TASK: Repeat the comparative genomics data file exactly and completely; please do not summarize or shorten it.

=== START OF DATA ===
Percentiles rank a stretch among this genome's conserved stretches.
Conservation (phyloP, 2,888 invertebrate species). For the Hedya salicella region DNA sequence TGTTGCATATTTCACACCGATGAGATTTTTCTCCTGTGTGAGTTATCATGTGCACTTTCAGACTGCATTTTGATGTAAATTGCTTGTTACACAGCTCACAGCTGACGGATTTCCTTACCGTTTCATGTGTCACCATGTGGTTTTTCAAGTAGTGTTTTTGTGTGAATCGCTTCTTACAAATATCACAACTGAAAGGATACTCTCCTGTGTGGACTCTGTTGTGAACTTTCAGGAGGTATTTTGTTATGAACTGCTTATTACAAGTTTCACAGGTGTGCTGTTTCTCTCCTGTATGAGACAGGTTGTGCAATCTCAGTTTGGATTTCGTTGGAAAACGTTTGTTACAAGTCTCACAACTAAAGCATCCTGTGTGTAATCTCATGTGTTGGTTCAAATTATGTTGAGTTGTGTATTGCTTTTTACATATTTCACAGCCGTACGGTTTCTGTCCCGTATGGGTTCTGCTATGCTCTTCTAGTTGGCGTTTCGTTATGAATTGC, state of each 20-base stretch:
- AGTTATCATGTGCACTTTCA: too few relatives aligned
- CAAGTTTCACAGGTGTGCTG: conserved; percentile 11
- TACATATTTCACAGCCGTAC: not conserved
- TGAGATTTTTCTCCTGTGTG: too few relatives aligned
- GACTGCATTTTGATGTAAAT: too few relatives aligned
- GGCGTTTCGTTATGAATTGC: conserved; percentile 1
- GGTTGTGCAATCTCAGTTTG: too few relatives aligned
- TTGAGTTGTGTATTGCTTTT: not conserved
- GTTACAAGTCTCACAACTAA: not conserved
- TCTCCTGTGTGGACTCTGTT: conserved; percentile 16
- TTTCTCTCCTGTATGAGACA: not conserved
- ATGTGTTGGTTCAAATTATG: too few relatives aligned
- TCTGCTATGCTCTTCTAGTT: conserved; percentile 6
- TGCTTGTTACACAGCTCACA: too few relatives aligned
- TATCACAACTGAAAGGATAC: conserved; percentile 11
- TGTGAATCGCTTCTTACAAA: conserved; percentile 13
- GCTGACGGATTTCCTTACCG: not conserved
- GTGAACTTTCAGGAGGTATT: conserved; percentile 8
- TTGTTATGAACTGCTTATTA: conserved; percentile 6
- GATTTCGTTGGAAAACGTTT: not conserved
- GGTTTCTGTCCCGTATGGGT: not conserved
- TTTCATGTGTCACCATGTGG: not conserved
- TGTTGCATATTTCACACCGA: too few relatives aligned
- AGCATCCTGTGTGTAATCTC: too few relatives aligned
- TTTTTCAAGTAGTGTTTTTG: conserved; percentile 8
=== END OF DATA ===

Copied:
Percentiles rank a stretch among this genome's conserved stretches.
Conservation (phyloP, 2,888 invertebrate species). For the Hedya salicella region DNA sequence TGTTGCATATTTCACACCGATGAGATTTTTCTCCTGTGTGAGTTATCATGTGCACTTTCAGACTGCATTTTGATGTAAATTGCTTGTTACACAGCTCACAGCTGACGGATTTCCTTACCGTTTCATGTGTCACCATGTGGTTTTTCAAGTAGTGTTTTTGTGTGAATCGCTTCTTACAAATATCACAACTGAAAGGATACTCTCCTGTGTGGACTCTGTTGTGAACTTTCAGGAGGTATTTTGTTATGAACTGCTTATTACAAGTTTCACAGGTGTGCTGTTTCTCTCCTGTATGAGACAGGTTGTGCAATCTCAGTTTGGATTTCGTTGGAAAACGTTTGTTACAAGTCTCACAACTAAAGCATCCTGTGTGTAATCTCATGTGTTGGTTCAAATTATGTTGAGTTGTGTATTGCTTTTTACATATTTCACAGCCGTACGGTTTCTGTCCCGTATGGGTTCTGCTATGCTCTTCTAGTTGGCGTTTCGTTATGAATTGC, state of each 20-base stretch:
- AGTTATCATGTGCACTTTCA: too few relatives aligned
- CAAGTTTCACAGGTGTGCTG: conserved; percentile 11
- TACATATTTCACAGCCGTAC: not conserved
- TGAGATTTTTCTCCTGTGTG: too few relatives aligned
- GACTGCATTTTGATGTAAAT: too few relatives aligned
- GGCGTTTCGTTATGAATTGC: conserved; percentile 1
- GGTTGTGCAATCTCAGTTTG: too few relatives aligned
- TTGAGTTGTGTATTGCTTTT: not conserved
- GTTACAAGTCTCACAACTAA: not conserved
- TCTCCTGTGTGGACTCTGTT: conserved; percentile 16
- TTTCTCTCCTGTATGAGACA: not conserved
- ATGTGTTGGTTCAAATTATG: too few relatives aligned
- TCTGCTATGCTCTTCTAGTT: conserved; percentile 6
- TGCTTGTTACACAGCTCACA: too few relatives aligned
- TATCACAACTGAAAGGATAC: conserved; percentile 11
- TGTGAATCGCTTCTTACAAA: conserved; percentile 13
- GCTGACGGATTTCCTTACCG: not conserved
- GTGAACTTTCAGGAGGTATT: conserved; percentile 8
- TTGTTATGAACTGCTTATTA: conserved; percentile 6
- GATTTCGTTGGAAAACGTTT: not conserved
- GGTTTCTGTCCCGTATGGGT: not conserved
- TTTCATGTGTCACCATGTGG: not conserved
- TGTTGCATATTTCACACCGA: too few relatives aligned
- AGCATCCTGTGTGTAATCTC: too few relatives aligned
- TTTTTCAAGTAGTGTTTTTG: conserved; percentile 8